The fully revised edition of this successful textbook provides a comprehensive introduction to medical sociology and an assessment of its significance for social theory and the social sciences. It includes a completely revised chapter on mental health and new chapters on the sociology of the body and on the relationship between health and risk in contemporary societies. Bryan S Turner considers the ways in which different social theorists have interpreted the experience of health and disease, and the social relations and power structures involved in medical practice. He examines health as an aspect of social action and looks at the subject of health at three levels - the individual, the social and the societal. Among the pe
On Being Sick
On Being Sick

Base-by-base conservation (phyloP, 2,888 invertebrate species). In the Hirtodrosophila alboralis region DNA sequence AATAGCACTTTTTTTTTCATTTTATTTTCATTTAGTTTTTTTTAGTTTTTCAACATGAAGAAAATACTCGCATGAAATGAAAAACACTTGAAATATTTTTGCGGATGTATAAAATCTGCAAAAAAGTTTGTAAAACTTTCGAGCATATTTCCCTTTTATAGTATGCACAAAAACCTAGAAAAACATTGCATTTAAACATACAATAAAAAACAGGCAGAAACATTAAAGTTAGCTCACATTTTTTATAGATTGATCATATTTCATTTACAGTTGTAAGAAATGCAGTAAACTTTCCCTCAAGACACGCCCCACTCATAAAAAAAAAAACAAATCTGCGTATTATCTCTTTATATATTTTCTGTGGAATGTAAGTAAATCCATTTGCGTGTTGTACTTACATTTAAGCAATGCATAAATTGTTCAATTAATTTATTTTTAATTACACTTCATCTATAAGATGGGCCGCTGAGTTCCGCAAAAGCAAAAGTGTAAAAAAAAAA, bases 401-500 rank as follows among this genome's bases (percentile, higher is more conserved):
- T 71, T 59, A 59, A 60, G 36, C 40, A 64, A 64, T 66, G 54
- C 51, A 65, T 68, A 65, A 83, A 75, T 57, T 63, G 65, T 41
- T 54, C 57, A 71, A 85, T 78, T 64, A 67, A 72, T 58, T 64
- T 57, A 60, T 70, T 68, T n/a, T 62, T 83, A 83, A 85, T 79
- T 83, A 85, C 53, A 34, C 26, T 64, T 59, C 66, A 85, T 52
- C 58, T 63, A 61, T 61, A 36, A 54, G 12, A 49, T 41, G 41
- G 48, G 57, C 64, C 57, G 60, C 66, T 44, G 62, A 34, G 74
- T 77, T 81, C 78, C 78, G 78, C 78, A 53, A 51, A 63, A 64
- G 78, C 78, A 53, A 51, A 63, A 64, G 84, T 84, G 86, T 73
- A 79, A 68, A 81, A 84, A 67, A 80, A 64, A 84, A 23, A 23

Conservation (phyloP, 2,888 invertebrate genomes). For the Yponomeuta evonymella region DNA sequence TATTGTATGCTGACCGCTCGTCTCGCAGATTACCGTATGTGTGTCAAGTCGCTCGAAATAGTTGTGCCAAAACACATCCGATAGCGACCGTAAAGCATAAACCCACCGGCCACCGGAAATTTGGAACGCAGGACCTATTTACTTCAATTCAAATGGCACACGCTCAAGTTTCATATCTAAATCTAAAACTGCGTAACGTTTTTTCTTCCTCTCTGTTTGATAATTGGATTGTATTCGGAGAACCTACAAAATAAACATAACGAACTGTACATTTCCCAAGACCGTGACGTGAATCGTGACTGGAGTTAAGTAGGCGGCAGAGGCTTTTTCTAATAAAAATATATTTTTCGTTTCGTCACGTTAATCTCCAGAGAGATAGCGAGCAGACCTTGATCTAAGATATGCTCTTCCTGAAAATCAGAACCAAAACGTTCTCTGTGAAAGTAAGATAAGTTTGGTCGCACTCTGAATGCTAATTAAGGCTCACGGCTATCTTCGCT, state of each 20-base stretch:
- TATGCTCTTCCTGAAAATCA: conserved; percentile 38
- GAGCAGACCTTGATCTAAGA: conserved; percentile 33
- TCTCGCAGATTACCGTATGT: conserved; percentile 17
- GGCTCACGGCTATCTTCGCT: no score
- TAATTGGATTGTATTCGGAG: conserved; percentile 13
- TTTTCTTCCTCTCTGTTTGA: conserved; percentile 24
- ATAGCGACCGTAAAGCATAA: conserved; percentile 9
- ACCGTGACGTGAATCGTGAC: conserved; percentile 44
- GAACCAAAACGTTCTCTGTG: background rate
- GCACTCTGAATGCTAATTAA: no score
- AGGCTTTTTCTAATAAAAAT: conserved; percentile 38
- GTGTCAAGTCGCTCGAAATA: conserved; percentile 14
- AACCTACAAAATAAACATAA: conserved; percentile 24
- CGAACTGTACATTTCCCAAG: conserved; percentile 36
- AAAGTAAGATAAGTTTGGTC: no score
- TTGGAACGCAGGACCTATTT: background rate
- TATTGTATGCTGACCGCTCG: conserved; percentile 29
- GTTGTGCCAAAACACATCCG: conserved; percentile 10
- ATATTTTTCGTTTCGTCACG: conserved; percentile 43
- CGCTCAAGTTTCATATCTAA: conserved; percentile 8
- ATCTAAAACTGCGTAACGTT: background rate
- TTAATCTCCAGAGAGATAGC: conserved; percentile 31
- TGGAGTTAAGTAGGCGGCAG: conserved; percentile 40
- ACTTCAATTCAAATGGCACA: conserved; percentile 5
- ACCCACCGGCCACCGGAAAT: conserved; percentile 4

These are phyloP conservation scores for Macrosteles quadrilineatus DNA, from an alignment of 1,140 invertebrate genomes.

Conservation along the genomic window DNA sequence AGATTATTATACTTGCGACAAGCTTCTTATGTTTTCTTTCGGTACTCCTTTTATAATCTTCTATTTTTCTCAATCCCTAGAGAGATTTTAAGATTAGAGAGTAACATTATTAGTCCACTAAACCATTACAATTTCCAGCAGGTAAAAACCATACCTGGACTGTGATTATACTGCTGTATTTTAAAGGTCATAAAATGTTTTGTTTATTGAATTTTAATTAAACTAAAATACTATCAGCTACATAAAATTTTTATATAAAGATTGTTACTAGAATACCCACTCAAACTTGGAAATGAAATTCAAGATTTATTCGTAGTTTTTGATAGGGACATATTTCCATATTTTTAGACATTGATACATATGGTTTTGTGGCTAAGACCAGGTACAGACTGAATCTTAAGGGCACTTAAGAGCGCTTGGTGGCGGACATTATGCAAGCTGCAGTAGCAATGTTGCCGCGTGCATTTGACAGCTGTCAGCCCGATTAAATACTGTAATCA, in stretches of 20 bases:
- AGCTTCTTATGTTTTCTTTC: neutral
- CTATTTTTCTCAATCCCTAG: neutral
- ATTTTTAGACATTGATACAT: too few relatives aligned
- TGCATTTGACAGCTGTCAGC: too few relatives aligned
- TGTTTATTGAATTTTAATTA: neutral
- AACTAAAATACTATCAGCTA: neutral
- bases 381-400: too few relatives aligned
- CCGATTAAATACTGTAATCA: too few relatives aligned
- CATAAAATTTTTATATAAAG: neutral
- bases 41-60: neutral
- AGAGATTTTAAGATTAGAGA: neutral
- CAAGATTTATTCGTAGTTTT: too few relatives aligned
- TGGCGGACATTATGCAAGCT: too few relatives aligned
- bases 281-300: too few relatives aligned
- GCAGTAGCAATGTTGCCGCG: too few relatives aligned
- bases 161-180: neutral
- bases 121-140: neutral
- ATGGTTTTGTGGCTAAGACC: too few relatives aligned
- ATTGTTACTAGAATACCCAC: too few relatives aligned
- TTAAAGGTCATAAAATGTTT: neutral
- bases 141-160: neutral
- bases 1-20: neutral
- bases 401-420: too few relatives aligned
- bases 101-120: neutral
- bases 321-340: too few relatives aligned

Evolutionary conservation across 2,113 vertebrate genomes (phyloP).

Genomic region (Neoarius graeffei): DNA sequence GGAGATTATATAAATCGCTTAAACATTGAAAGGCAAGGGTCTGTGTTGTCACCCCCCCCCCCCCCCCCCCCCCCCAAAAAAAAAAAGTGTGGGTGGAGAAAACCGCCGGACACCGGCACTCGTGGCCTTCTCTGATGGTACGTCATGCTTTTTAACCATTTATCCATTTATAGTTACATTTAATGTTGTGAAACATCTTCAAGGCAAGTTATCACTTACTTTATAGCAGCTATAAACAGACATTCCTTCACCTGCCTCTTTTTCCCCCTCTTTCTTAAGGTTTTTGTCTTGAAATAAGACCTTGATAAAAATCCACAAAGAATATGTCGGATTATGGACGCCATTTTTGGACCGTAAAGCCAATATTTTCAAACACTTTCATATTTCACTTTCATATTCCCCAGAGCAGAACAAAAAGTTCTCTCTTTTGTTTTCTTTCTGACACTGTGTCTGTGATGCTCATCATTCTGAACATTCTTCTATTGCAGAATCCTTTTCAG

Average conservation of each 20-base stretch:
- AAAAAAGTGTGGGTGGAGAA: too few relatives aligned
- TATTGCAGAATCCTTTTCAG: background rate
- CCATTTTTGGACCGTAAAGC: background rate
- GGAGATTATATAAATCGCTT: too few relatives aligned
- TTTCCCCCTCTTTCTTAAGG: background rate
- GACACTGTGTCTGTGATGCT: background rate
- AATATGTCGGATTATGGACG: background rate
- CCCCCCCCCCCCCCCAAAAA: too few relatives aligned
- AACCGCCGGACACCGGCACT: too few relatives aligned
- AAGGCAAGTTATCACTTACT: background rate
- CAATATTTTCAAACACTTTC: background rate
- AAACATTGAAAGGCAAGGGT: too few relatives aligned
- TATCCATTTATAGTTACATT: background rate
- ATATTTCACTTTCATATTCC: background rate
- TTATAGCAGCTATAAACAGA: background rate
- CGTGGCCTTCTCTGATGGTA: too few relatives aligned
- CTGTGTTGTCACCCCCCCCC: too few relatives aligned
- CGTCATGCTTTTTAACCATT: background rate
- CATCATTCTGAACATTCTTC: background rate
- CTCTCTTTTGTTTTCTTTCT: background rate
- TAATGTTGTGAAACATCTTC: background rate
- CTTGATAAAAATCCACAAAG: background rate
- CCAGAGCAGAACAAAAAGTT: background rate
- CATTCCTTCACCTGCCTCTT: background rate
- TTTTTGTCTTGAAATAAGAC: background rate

The basic position in the sociological approach to illness and disease is that being sick is fundamentally a social state of affairs rather than being a narrowly defined biochemical malfunction of the organism. Sociology is concerned to explain the social causes of sickness, the character of sickness as a social role and the human response to sickness in terms of feeling, language and social action. The notion of sickness as a social role is very closely associated with the sociology of Parsons (1951) who first conceptualized the notion of the sick role. Parsons's contribution to medical sociology has been extensive, although unfortunately the evaluation of his contribution is often confined to commentaries on the sick role. Although there has been extensive ...